Tuesday, May 4, 2010
FLY, BE FREE
Mum dying last year happened so fast. To this day, I still don’t think I have digested it. If that’s the right word.
I eventually got off my procrastinating arse, and actually went and picked up her ashes from the crematorium. I put this off and missed at least two appointments to collect her. This is not like me. At. All. I turn up to appointments. I make sure I’m on time. And if, for some unforseen reason I can’t, I call. But twice, I put the appointment totally out of my mind. Not even realising until days later that I failed to show.
And poor Mum. Sitting there, alongside Bob or Margaret or June. Waiting for me to come and get her off the shelf. And look, I know that’s not her. I watched her die. I know she was no longer with her body. I get that, but we’ve got stuff in store for Mum. Stuff she will like.
So, on a sunny day in April, on my way to a gym class, I kept my appointment, and Maddie and I went in and picked up the plastic container with the engraved "Betty Joan Clarke" silver plate on the front, packed in what seemed like an inappropriate gift bag, and put it on the front seat and drove away.
I saw another psychic yesterday. Granted, the second one I’ve seen in 6 months, but this one, this one was different. Everything she said was 100 percent SPOT. FUCKING. ON. Like the fact:
Jack is a firecracker and will need major boundaries – Check.
Sam is very sensitive, yet can be distant and is smart in the areas he is interested in. Check.
We want to and will sell our house soon. Check.
I like to write. Check.
My mother passed on recently. Check.
All this without one ounce of pre-admission from me. You just can’t pluck this shit out of the air.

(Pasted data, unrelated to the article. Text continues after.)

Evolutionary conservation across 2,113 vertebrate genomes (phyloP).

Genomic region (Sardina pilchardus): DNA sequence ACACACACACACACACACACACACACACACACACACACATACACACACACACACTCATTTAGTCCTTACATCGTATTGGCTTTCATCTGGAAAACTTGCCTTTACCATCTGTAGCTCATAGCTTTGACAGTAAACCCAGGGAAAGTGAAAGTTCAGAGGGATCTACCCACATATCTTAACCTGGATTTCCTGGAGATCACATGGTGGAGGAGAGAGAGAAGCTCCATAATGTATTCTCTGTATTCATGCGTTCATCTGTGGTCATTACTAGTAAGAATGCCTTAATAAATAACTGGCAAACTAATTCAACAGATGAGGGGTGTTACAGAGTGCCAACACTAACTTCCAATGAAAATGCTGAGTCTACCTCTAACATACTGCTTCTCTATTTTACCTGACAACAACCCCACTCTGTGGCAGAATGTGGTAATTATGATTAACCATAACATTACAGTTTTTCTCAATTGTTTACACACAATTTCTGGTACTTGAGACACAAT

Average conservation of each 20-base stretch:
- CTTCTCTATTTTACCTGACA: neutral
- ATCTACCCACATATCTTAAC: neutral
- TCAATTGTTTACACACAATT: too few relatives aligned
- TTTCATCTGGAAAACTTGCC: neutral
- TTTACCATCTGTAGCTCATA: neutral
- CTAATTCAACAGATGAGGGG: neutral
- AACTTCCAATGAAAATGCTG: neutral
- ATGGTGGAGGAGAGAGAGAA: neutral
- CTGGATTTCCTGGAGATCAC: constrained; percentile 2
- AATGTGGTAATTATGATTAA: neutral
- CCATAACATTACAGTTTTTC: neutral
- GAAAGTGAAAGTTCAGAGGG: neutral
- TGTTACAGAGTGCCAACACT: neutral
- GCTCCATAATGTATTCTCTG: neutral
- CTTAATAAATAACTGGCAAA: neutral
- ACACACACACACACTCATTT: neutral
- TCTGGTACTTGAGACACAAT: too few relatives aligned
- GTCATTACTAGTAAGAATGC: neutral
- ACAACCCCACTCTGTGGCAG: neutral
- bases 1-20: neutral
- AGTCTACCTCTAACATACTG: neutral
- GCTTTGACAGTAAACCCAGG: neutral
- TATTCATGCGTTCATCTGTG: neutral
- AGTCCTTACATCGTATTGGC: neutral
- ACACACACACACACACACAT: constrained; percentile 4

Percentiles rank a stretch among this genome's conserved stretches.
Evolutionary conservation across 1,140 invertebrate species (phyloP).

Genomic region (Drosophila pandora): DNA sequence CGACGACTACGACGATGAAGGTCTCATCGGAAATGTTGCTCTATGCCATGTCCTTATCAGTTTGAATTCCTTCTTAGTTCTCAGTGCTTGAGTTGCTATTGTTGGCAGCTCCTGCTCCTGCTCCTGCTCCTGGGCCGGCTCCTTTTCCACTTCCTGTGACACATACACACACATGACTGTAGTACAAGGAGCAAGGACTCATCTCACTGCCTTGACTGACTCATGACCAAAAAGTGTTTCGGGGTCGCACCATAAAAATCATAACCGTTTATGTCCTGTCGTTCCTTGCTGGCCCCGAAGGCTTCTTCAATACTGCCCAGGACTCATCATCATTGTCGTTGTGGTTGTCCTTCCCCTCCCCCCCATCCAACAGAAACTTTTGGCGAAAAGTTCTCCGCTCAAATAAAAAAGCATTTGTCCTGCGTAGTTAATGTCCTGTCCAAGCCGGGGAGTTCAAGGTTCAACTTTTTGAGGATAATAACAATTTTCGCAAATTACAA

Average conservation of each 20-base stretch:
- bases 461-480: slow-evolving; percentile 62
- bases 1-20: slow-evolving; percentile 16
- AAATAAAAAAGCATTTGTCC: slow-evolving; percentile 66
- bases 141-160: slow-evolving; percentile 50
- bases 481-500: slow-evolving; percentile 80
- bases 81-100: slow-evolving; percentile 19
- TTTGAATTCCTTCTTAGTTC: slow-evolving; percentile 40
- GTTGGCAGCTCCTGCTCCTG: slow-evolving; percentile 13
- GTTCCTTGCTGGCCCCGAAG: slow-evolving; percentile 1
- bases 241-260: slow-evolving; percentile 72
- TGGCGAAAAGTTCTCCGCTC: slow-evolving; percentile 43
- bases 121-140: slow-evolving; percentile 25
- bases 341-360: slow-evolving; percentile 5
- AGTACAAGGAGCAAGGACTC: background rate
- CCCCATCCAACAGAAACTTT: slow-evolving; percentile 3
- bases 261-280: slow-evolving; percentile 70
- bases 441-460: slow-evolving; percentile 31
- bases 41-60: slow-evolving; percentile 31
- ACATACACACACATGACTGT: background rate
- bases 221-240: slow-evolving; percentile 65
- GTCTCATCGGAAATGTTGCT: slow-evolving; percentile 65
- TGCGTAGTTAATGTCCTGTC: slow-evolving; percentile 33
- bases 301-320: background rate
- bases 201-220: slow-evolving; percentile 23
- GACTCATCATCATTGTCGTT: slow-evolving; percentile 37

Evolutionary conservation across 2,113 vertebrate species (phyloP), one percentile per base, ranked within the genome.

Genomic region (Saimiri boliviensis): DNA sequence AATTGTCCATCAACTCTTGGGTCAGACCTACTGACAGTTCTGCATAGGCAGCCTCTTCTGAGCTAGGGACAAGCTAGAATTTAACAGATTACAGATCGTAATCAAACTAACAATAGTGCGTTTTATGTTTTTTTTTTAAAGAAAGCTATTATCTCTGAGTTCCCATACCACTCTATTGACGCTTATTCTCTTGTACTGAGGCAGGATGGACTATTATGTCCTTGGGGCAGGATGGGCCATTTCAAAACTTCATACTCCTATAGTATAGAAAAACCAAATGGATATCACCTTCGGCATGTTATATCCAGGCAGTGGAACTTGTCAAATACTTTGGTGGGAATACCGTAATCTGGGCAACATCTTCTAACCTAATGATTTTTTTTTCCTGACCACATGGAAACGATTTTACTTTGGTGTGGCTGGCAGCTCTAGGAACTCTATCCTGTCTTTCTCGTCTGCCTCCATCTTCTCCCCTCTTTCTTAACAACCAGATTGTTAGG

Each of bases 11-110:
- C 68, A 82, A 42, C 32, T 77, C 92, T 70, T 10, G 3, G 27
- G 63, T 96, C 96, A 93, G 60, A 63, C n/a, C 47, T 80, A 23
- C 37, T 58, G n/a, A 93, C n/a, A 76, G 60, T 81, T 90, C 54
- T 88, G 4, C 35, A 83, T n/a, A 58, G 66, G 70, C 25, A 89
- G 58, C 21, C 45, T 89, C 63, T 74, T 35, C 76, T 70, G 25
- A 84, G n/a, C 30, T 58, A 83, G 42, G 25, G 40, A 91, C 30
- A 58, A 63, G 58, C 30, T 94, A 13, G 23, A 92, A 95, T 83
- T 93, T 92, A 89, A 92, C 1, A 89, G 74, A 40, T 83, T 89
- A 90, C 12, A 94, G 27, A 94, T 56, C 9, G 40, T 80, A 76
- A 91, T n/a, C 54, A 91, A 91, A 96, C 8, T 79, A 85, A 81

So, with that, she told me that mum was very close to me. With me, so to speak. And that Mum was frustrated. Frustrated it was all taken away from her so quickly and she wasn’t ready. This of course panicked me. I mean, the afterlife is like, forever, I don’t want her upset over there. The psychic assured me, she’s fine, she’s with her dad, my grandfather, who she missed and adored immensely. I wondered where her Mum was, who died when she was a young child, but I never asked.
But she told me, and hey, look, I am one of the worlds biggest sceptics, so please don’t think I’ve become a hippy freak over night, that whilst I held back my tears, she couldn’t move on. Not just yet.
And believe me, I’m not deliberately not grieving mum. I’m not deliberately, not losing my shit and sitting in a corner for a week, wailing. I just haven’t had the urge, or is it the time, yet.
By my very nature, I’m not an emotional person. Or a crier. I’m the strong one. I make sure everyone else is OK. And I recognise the fact that this is not always healthy for the body or mind. But it’s me and you can’t change the way you react or act, overnight.
So, this Sunday, Mothers Day, we, my family and my brothers, are going to meet in Shorncliffe, my Mum’s most loved town. This is where she was married. This is where we returned to some years ago and she pointed out her past to us and gave us a glimpse into her life before her life with us. A life before it got complicated I guess.
This is where we will take her ashes and walk to the end of the pier. And we will release them out to sea. Her best friend and sister-in-law tell me she loved the sea there. Not here so much, but there, yes .
Consequently, I reckon, this week, I may just take a little break from blogging.
Every day, we should be kind to one another, but on Sunday, the designated “mothers day”, if you’re mum is close, give her a squeeze, she’s pretty special.